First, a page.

Since my schedule is still not set in stone, Thursday was just sort of a show-up-at-8AM-and-we’ll-see-what-happens kind of deal. Only two teachers had arranged for me to visit their classes ahead of time. But as I was sitting in the staff room thinking how I should have slept in instead, one of the English teachers ran in and asked if I would mind introducing myself to her class. It was a class of technical students (the high school is for both general and technical education) who upon hearing I was there already, begged her to bring me in. I didn’t know what to expect because I had been warned that if they were too hard to handle (they are much older, some are even my age), I could opt not to teach the class. But they were great! They were… shall we say excited… to see how young I am. I was almost immediately asked if I had a boyfriend, did I have facebook, and could I give them my number. Did I mention it’s a class of 12 guys and 1 girl? Mhmm, my thoughts exactly! Their English was weak, but they got the point across. So sometime soon they’ll all be taking me out in Lyon for dinner, drinks, dancing, and… karaoke. Oh dear. They were a riot and I’m really looking forward to working them!

The next class was English lit for Términale. These are seniors and I’ll essentially be preparing them for an oral test they have to take for their Baccalauréat (this is an exam high school seniors take… but I’m not familiar enough with it to explain it properly). I had corrected some of their papers that week and thought they were quite good. I told them this and said not to be shy about speaking English- it’s already good! But they were quiet and barely had any questions for me. It was a complete 180 from the rambunctious technical students who were asking me all about things like Spring Break… ahaha. But the teacher wanted me to take up a lot of class time, so I brought out a bag with slips of paper that had questions written out in English. One would pull out a question and ask someone else to answer. But when it came time for one particular student to answer a question, she started crying. I. Was. Mortified.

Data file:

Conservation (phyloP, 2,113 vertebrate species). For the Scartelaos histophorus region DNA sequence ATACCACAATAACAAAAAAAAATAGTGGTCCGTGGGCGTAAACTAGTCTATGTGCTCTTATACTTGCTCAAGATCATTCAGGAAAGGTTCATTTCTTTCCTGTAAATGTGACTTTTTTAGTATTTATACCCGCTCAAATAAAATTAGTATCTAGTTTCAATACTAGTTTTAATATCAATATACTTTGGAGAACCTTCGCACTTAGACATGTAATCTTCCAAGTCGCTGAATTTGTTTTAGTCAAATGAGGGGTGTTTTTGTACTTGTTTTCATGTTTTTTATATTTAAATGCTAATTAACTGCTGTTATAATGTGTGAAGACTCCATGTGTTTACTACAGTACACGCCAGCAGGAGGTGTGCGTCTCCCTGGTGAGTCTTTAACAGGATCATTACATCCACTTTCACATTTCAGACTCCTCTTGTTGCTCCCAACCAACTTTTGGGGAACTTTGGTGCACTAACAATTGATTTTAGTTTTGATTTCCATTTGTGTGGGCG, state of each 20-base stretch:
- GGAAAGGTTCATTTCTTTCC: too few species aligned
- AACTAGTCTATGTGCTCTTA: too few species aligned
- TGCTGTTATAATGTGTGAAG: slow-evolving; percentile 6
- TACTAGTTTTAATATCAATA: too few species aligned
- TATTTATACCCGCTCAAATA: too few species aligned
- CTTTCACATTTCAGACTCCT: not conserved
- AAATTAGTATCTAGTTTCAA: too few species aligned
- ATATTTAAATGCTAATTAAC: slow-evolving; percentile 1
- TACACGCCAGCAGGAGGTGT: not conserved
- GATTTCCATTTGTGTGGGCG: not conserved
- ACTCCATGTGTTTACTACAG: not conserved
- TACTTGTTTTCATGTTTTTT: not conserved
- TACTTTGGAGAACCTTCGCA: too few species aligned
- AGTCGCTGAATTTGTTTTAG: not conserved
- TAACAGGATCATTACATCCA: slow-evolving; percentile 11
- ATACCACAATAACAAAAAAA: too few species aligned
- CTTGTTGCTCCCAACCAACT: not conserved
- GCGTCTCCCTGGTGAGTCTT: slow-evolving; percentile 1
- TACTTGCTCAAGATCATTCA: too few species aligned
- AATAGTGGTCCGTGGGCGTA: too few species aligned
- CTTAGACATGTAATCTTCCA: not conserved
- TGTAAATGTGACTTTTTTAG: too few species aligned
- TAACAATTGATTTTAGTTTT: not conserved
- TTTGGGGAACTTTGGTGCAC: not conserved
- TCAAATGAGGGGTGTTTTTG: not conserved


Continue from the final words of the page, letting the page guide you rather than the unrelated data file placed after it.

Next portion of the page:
At the end of the day I went and saw some younger students. I guess they thought I was an exchange student because they all thought I must have been 16. But they were absolutely thrilled with the prospect of an American in their high school for the year. It was 34 students, but I’ll be rotating them every week because I’m legally only allowed to take 8 students at a time. They were all really eager to ask me questions and to answer the questions I had brought with me, which was a huge relief! Some even expressed interest in the English Club I’m apparently going to have to run. Hmm…

The rest of the day was spent planning an escape route. Since I don’t really have any work to do, it seemed like as good a time as any to take advantage of my built-in 4-day weekends! And so it was that I went to…

Thursday, October 1, 2009

Toto we're not in Paris anymore

Tuesday: I’m writing this blog from the housing my school provided (which I have fondly nicknamed “The Bomb Shelter”) without any knowledge of when I will actually be able to post this. My roommate, the German assistant, spoke with the phone company today & they said we should have a working phone, internet, & TV in 10-15 days… Welcome to Trévoux! I knew this town would be small… it’s smaller! But it’s also long, which makes getting to dare-I-call-it-downtown a bit of a hike. The Bomb Shelter is a 2-minute walk from the school & I can see it out my back window.

Speaking of which, I really like my school so far. As I predicted, on Monday, the bus driver dropped me off in front of the school (this is not a usual stop, but I was the only one on the bus the entire time), & I was wheeling all of my bags across the courtyard. Complete the scene with some snickering kids. I stopped & asked one of them where the office was & then continued to lug all of my stuff into the school. Everyone was really welcoming & quite surprised that I had shown up with all of my luggage. Apparently they all thought I was from the UK! Not sure where that came from as all of my paperwork & e-mails said USA, but… I get the feeling I’m not really a priority. Most of my questions are met with “I don’t knows,” “We’ll sees,” or "Maybe tomorrows" (which is not so welcome when it involves a working shower). But then again, my contact told me that my job was “no big deal.” Ah… the French.

A few visits to the tourism office have shown me that buses barely ever come here. And if they do, chances are they don’t make a return trip. So I’m going to have to plan out all of my excursions very carefully! It’s off to a bit of a rocky start, but that’s to be expected. I’ve just got to keep reminding myself that I’m in France!